Members of the city’s South Asian community are pleased with a meeting held on Friday with the Calgary Police Service regarding drug-related crime in the city’s northeast.
About 20 people met at the Genesis Centre, including Calgary MLAs, school trustees and local community members.
The meeting came two weeks after Indo-Canadian community members held a rally at Nelson Mandela High School to bring awareness to recent gang and drug-related crime. Since April, four men from that community have been killed in three different attacks.
“We feel like our voice has been heard and police responded, the government responded, so we are very optimistic that things will be improved and action will be taken,” rally organizer Harcharan Parhar said.
Parhar said police told the group they are seeking help from the community.
“There are a few issues, I think, that are cultural issues. There is more awareness needed in the community,” Parhar said.
He hopes police and government can help parents educate their kids through workshops or seminars.
“The police said sometimes the families of the kids involved with drugs or the gangs, sometimes they know some information but they hesitate to give it. And sometimes parents notice something and they know the kids are involved but they don’t know how they can help the police or the law enforcement.”
At the meeting, community representatives also requested that the Calgary Board of Education provide more patrolling at local high schools.
“As we said before, the schools are more targets and the kids in junior high and high school are more targets, more at risk,” Parhar said.
A letter addressed to Parhar and Bhajan Singh Gill, general secretary with the Progressive Cultural Association of Calgary dated June 6 from then-interim Calgary Police Chief Steve Barlow, states:
“We can tell you that the current violence within the South Asian community is drug-related and involves drug trafficking from the street level up to the highest levels of organized crime,” the letter reads.
“The recent homicides, shootings and other violent incidents are an immense concern for the service and we are doing everything possible to ensure it stops.”
Watch below: A rally held in Calgary on June 2 aimed to raise concerns about recent gang and drug-related violence in the Indo-Canadian community.
The letter goes on to outline some of the steps that have already been taken or are currently being implemented to help deal with the issue such as a multi-year engagement plan that is being developed to educate the South Asian community on the perils of drugs and organized crime. That includes targeting parents in the community about what signs to look for in their children that would indicate gang involvement and how they can reach out for help.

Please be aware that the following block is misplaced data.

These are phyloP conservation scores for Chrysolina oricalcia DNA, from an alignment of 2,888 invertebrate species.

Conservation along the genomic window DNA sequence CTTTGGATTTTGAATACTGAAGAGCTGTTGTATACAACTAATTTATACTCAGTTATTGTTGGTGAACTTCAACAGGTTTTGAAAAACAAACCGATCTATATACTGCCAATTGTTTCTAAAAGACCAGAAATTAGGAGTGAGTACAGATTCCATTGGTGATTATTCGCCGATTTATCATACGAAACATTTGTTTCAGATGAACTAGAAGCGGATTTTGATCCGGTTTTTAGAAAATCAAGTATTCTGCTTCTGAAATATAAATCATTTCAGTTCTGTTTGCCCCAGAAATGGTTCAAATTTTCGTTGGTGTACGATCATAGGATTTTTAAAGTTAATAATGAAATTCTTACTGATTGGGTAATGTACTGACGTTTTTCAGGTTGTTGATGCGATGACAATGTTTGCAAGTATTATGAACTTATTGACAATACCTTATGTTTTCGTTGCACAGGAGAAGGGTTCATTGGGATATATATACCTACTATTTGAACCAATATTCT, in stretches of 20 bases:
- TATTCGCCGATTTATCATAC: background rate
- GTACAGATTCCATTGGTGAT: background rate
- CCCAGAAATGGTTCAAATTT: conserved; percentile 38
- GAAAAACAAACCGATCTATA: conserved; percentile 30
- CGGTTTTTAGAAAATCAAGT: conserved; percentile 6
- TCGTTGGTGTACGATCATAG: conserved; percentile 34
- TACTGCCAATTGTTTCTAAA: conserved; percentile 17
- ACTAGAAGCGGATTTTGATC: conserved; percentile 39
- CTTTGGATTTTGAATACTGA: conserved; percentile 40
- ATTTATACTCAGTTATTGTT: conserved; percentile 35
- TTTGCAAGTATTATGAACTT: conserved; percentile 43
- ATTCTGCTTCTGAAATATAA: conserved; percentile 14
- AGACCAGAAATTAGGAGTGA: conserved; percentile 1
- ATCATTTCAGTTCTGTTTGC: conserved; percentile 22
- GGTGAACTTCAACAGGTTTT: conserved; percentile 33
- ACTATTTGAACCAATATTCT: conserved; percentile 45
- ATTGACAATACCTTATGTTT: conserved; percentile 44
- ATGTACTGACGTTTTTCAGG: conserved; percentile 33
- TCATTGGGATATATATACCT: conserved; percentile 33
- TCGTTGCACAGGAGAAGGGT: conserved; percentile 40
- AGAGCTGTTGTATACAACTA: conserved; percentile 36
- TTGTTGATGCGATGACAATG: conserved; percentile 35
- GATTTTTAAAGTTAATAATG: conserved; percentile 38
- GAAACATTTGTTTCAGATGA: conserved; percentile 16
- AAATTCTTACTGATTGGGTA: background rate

Another school-based initiative includes school resource officer teams and members in higher-risk schools scheduling presentations with an “educational focus to deglamorize gangs and organized crime.”
The letter also said that directed patrols are being conducted on “several high-risk members of the South Asian community to ensure they are abiding by conditions imposed by the courts.”
Parhar said he’s pleased with the idea of authorities providing more tools for parents who may be concerned about bringing information forward.
“Sometimes parents are in fear that if they tell the police that maybe they (the children) will be arrested and put them in jail.”
Calgary police Supt. Cliff O’Brien was at the meeting on Friday. He said one of the things addressed was the importance of parents understanding what their children are doing.
“Understanding who they are hanging out with and where they are getting their money and where they are getting property from. And having those sometimes difficult conversations at the dinner table. There is absolutely no doubt in my mind that some of unsolved homicides are solvable because somebody out there has that information,” O’Brien said.
Despite the recent homicides taking place in northeast Calgary, Parhar said he was told by police this is not just a problem for that quadrant.
“They said they are not dealing with only the northeast or the Indo-Canadian and South Asian communities, so it’s a problem all over the city. The shootings could happen anywhere,” Parhar said.
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